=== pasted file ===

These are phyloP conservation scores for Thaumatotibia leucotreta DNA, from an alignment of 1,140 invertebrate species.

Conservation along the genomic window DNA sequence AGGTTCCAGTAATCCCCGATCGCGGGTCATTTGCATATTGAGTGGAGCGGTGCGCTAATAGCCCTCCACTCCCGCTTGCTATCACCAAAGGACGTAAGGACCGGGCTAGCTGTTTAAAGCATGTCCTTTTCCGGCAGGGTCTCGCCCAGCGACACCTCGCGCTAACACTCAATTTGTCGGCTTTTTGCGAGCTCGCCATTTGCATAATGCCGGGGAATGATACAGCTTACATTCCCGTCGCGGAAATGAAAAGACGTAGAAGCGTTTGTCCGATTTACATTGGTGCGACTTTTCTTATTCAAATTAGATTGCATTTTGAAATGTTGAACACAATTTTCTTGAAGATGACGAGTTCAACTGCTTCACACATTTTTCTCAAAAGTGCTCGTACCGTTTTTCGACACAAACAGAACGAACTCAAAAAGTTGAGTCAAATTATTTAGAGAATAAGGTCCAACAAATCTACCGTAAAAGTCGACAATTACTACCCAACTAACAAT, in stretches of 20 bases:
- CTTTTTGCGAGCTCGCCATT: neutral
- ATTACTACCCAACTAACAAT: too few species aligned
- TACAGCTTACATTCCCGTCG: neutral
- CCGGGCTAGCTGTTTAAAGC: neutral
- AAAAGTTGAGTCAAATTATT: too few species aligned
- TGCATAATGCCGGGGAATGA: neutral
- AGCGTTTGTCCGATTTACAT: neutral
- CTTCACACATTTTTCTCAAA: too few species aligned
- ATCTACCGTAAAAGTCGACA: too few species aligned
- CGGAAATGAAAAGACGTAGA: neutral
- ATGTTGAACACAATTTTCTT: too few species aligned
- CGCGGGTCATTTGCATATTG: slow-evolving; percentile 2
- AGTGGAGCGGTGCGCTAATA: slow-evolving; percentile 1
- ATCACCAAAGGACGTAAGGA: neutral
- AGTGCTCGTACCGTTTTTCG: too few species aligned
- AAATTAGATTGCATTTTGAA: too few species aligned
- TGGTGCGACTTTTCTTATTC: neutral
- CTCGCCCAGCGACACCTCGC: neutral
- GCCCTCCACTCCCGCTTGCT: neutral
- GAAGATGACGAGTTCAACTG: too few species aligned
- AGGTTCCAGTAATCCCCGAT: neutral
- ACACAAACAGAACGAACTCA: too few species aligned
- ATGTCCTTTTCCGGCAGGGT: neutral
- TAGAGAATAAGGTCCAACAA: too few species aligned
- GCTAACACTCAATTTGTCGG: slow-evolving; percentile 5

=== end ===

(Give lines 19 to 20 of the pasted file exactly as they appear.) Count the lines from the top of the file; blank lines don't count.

- TGGTGCGACTTTTCTTATTC: neutral
- CTCGCCCAGCGACACCTCGC: neutral